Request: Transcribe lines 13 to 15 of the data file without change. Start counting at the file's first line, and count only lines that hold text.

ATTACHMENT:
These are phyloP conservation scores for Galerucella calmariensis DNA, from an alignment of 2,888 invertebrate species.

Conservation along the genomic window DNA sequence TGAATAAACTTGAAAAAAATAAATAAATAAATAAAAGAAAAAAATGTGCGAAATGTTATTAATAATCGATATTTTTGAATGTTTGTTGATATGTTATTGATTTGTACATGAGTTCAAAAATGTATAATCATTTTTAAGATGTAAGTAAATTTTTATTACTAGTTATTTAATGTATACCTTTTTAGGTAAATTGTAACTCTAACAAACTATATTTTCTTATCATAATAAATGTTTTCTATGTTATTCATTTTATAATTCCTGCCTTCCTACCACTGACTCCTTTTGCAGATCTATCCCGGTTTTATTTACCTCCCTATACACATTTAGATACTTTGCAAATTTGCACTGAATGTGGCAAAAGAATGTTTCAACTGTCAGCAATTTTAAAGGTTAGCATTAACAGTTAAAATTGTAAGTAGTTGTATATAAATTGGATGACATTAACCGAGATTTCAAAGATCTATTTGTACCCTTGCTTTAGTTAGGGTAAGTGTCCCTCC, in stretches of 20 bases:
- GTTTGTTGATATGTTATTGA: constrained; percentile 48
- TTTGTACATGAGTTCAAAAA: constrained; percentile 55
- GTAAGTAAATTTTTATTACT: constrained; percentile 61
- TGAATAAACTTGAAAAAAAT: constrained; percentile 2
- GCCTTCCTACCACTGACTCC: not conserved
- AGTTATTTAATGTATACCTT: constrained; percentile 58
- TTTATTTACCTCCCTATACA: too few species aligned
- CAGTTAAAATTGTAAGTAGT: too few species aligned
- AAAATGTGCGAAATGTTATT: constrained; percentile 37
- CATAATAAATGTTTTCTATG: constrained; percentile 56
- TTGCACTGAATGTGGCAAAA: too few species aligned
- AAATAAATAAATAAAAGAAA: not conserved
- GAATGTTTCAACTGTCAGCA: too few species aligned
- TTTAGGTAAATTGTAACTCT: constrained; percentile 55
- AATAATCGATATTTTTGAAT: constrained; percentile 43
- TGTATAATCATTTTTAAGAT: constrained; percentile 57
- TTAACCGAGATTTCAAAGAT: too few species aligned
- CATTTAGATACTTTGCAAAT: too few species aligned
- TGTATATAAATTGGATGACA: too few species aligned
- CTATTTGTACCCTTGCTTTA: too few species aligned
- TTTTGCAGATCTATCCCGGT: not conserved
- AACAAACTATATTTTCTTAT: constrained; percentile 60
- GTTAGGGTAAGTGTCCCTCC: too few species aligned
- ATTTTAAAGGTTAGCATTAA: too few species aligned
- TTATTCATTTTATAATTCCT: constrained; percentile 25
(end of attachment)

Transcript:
- TTGCACTGAATGTGGCAAAA: too few species aligned
- AAATAAATAAATAAAAGAAA: not conserved
- GAATGTTTCAACTGTCAGCA: too few species aligned